> > >> I am about to start designing schema for a large database. I am
> > trying to weigh up the pros and cons for using either a GUID or auto
> > incrementing IDENTITY column for the primary keys. <<
> > This is obviously your first large database project, and you have never
> > had course in data modeling. You have set up a False Dichotomy. A very
> > false one, in fact.
> > Neither a GUID or IDENTITY can be a key **by definition**; they are
> > attributes of the PHYSICAL storage and have nothing to do with the
> > logical model. You are starting on the physical implementation without
> > a logical model. And you're already trapping yourself in one of two bad
> > decisions that will destroy the dat integrity of the project.
> > The right questions to ask at the start of a project are:
> > 1) Can I buy a package? How much does it cost?
> > 2) Has anyone done this before? Who?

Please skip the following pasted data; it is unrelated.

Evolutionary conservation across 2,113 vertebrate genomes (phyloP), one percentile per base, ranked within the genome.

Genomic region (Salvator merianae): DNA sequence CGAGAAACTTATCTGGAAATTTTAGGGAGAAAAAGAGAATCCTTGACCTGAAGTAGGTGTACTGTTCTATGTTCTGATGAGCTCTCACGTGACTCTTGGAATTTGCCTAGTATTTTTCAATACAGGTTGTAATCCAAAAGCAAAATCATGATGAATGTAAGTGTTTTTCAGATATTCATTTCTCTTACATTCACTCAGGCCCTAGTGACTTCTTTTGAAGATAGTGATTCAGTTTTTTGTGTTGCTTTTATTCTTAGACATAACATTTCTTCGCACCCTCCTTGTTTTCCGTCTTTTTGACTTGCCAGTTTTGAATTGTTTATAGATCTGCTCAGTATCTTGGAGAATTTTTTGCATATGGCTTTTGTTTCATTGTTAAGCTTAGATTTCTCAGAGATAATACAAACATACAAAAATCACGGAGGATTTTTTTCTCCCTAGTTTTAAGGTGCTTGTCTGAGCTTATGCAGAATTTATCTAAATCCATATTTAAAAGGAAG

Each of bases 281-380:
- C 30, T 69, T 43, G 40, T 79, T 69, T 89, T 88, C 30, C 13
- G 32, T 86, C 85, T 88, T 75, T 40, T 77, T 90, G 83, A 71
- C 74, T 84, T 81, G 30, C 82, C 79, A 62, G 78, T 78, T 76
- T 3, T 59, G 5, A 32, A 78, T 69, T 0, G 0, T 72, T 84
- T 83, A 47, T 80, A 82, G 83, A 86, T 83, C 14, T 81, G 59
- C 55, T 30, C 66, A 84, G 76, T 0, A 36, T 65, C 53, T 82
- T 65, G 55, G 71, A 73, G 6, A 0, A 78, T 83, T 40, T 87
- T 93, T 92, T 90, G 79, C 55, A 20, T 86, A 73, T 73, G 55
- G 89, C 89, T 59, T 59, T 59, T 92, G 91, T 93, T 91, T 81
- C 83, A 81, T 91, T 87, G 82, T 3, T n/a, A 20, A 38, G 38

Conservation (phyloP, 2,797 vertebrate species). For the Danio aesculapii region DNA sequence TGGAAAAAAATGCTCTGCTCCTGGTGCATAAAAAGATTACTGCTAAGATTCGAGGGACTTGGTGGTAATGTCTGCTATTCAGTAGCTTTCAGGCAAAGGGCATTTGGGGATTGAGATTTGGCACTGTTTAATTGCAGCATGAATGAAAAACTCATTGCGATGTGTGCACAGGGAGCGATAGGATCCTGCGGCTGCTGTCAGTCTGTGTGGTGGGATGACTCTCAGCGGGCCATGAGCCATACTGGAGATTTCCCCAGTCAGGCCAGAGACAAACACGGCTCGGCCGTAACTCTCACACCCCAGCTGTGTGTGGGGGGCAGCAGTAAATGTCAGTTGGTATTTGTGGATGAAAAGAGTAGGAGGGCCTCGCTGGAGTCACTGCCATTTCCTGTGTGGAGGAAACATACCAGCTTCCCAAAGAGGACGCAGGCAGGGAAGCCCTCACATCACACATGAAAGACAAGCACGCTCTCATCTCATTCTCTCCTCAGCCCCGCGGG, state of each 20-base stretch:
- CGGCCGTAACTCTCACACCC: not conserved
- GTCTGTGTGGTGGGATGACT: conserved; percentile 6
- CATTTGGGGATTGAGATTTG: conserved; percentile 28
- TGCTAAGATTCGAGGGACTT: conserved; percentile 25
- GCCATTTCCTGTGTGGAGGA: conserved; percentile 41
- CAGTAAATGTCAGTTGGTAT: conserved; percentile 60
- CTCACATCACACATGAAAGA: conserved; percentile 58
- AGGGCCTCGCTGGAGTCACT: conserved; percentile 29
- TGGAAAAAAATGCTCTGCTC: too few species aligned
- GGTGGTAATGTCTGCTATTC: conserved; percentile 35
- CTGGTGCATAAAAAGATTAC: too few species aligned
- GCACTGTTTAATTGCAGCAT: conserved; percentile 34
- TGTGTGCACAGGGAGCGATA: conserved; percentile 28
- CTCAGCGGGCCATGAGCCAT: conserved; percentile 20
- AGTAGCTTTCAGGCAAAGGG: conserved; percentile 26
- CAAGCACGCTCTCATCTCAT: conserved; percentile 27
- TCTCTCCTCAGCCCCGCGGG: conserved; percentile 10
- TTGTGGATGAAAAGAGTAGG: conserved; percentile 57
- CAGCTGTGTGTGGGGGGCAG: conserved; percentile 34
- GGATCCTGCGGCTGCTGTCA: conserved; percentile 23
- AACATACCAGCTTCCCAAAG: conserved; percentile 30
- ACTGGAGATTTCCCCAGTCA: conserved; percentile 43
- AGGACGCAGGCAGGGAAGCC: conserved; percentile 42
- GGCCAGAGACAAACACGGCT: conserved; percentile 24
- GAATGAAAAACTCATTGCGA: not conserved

> > 3) What are the industry standards for this application?
> > 4) What are the entities?
> > 5) What are the relationships?
> > 6) What are the business rules?
> > Have you learned ORM yet? Might be the best place to start.
> > I made a living fixing database projects that get ed up by things
> > like this. I usually come in after the first year. That is a "magic
> > number" because it is just enough time fot the database to get large,
> > have been used enough to be important and to have someone do an annual
> > report off of it. That is when the owners see that everything is crap
> > and that they need to clean it up.
> > --CELKO--
> > ===========================
> > Please post DDL, so that people do not have to guess what the keys,
> > constraints, Declarative Referential Integrity, datatypes, etc. in your
> > schema are.
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